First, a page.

Home Observation for Measurement of the Environment: Total Score (Age 30 months) -0.01
0
- 225 - 0

*p <.05

Note: For the effect sizes and implied percentile effects reported in the table, a positive number favors the intervention group and a negative number favors the comparison group. Effect sizes and implied percentile effects were calculated by the Prevention Services Clearinghouse as described in the Handbook of Standards and Procedures, Section 5.10.4 and may not align with effect sizes reported in individual publications.

Only publications with eligible contrasts that met design and execution standards are included in the individual study findings table.

Full citations for the studies shown in the table are available in the "Studies Reviewed" section.

Sometimes study results are reported in more than one document, or a single document reports results from multiple studies. Studies are identified below by their Prevention Services Clearinghouse study identification numbers.

Studies Rated High

Study 10928

Barlow, A., Mullany, B. C., Neault, N., Davis, Y., Billy, T., Hastings, R., Coho-Mescal, V., Lake, K., Powers, J., Clouse, E., Reid, R., & Walkup, J. T. (2010). Examining correlates of methamphetamine and other drug use in pregnant American Indian adolescents. American Indian and Alaska Native Mental Health Research, 17(1), 1-24. https://doi.org/10.5820/aian.1701.2010.1

Mullany, B., Barlow, A., Neault, N., Billy, T., Jones, T., Tortice, I., Lorenzo, S., Powers, J., Lake, K., Reid, R., & Walkup, J. (2012). The Family Spirit trial for American Indian teen mothers and their children: CBPR rationale, design, methods and baseline characteristics. Prevention Science, 13(5), 504-518. https://doi.org/10.1007/s11121-012-0277-2

Barlow, A., Mullany, B., Neault, N., Compton, S., Carter, A., Hastings, R., Billy, T., Coho-Mescal, V., Lorenzo, S., & Walkup, J. T. (2013). Effect of a paraprofessional home-visiting intervention on American Indian teen mothers' and infants' behavioral risks: A randomized controlled trial. The American Journal of Psychiatry, 170(1), 83-93. https://doi.org/10.1176/appi.ajp.2012.12010121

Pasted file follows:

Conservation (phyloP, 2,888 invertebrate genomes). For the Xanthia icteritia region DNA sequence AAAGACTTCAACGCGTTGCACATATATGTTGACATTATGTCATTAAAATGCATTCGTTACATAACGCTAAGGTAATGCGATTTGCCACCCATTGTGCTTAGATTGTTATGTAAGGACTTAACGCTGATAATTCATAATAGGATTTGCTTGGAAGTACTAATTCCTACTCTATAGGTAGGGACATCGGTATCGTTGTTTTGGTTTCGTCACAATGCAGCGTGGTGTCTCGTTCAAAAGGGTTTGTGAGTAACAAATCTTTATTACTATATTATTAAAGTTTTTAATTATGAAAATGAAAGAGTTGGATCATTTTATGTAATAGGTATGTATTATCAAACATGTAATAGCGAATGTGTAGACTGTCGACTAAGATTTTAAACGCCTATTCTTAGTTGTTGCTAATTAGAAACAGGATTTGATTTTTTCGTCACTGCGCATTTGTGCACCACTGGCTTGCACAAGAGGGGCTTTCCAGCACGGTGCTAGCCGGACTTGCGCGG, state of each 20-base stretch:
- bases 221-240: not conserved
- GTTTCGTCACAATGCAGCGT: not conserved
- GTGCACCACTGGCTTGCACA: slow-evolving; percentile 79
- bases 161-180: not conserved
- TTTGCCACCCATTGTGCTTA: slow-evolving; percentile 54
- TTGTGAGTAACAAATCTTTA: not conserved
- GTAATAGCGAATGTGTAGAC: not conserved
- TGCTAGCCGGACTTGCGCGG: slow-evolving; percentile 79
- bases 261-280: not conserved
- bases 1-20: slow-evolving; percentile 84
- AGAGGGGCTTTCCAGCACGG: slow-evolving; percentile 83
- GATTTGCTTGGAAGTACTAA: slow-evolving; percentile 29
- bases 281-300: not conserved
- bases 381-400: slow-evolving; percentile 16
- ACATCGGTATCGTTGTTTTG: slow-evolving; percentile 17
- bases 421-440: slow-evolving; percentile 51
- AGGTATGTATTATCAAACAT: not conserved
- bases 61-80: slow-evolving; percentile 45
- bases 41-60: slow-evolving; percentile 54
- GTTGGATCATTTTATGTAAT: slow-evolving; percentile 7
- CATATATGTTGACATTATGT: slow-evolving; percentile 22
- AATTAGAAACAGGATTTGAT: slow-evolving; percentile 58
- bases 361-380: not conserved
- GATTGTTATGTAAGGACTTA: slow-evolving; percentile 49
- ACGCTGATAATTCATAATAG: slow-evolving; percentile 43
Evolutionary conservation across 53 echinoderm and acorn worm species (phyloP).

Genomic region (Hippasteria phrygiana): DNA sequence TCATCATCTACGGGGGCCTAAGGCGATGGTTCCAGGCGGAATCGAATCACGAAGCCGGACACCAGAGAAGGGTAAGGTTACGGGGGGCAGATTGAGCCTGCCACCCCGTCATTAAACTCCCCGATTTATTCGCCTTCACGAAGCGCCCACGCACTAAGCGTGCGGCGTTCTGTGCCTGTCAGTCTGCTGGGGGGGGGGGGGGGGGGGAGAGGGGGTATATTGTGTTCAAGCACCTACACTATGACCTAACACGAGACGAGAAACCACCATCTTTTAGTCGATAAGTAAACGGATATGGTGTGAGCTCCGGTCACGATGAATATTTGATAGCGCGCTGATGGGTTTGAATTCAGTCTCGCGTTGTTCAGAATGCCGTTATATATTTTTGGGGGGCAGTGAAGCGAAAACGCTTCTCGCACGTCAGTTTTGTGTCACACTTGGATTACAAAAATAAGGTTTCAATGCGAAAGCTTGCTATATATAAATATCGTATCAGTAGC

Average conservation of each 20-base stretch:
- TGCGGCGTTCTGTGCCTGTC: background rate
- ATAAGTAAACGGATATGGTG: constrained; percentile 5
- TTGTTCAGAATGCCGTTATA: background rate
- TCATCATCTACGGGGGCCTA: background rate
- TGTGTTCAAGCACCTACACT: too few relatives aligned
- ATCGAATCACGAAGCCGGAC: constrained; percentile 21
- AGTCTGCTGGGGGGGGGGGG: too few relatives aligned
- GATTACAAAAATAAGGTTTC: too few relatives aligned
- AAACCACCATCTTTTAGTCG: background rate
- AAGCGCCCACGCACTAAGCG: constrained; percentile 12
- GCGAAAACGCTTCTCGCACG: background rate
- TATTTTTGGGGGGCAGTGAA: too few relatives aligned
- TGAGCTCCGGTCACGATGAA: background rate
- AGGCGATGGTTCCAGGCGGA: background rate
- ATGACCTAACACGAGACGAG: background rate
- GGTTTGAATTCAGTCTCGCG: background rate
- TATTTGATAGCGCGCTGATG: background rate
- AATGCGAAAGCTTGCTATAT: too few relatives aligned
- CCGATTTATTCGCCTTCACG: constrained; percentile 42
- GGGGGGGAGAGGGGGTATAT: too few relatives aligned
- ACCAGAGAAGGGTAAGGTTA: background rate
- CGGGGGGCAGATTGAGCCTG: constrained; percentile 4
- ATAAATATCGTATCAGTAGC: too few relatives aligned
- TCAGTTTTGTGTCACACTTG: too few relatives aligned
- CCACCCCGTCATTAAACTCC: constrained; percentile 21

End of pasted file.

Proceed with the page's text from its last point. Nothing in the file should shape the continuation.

Barlow, A., Mullany, B., Neault, N., Goklish, N., Billy, T., Hastings, R., Lorenzo, S., Kee, C., Lake, K., Redmond, C., Carter, A., & Walkup, J. T. (2015). Paraprofessional-delivered home-visiting intervention for American Indian teen mothers and children: 3-year outcomes from a randomized controlled trial. The American Journal of Psychiatry, 172(2), 154-162. https://doi.org/10.1176/appi.ajp.2014.14030332

Haroz, E. E., Ingalls, A., Kee, C., Goklish, N., Neault, N., Begay, M., & Barlow, A. (2019). Informing precision home visiting: Identifying meaningful subgroups of families who benefit most from Family Spirit. Prevention Science: The Official Journal of the Society for Prevention Research, 20(8), 1244-1254. https://doi.org/10.1007/s11121-019-01039-9





Studies Not Eligible for Review

Study 10927

Barlow, A., Varipatis-Baker, E., Speakman, K., Ginsburg, G., Friberg, I., Goklish, N., Cowboy, B., Fields, P., Hastings, R., Pan, W., Reid, R., Santosham, M., & Walkup, J. (2006). Home-visiting intervention to improve child care among American Indian adolescent mothers: A randomized trial. Archives of Pediatrics & Adolescent Medicine, 160(11), 1101-1107. https://doi.org/10.1001/archpedi.160.11.1101

This study is ineligible for review because it is not a study of the program or service under review (Study Eligibility Criterion 4.1.6).

Study 10929

Karanja, N., Lutz, T., Ritenbaugh, C., Maupome, G., Jones, J., Becker, T., & Aickin, M. (2010). The TOTS community intervention to prevent overweight in American Indian toddlers beginning at birth: A feasibility and efficacy study. Journal of Community Health, 35(6), 667-675. https://doi.org/10.1007/s10900-010-9270-5

This study is ineligible for review because it is not a study of the program or service under review (Study Eligibility Criterion 4.1.6).

Study 10930

Mersky, J. P., & Janczewski, C. E. (2018). Adverse childhood experiences and postpartum depression in home visiting programs: Prevalence, association, and mediating mechanisms. Maternal and Child Health Journal, 22(7), 1051-1058. https://doi.org/10.1007/s10995-018-2488-z

This study is ineligible for review because it is not a study of the program or service under review (Study Eligibility Criterion 4.1.6).

Study 10931

Novins, D. K., Ferron, C., Abramson, L., & Barlow, A. (2018). Addressing substance-use problems in tribal home visiting. Infant Mental Health Journal, 39(3), 287-294. https://doi.org/10.1002/imhj.21706

This study is ineligible for review because it does not use an eligible study design (Study Eligibility Criterion 4.1.4).

Study 10932

Walkup, J. T., Barlow, A., Mullany, B. C., Pan, W., Goklish, N., Hasting, R., Cowboy, B., Fields, P., Baker, E. V., Speakman, K., Ginsburg, G., & Reid, R. (2009). Randomized controlled trial of a paraprofessional-delivered in-home intervention for young reservation-based American Indian mothers. Journal of the American Academy of Child and Adolescent Psychiatry, 48(6), 591-601. https://doi.org/10.1097/CHI.0b013e3181a0ab86

This study is ineligible for review because it is not a study of the program or service under review (Study Eligibility Criterion 4.1.6).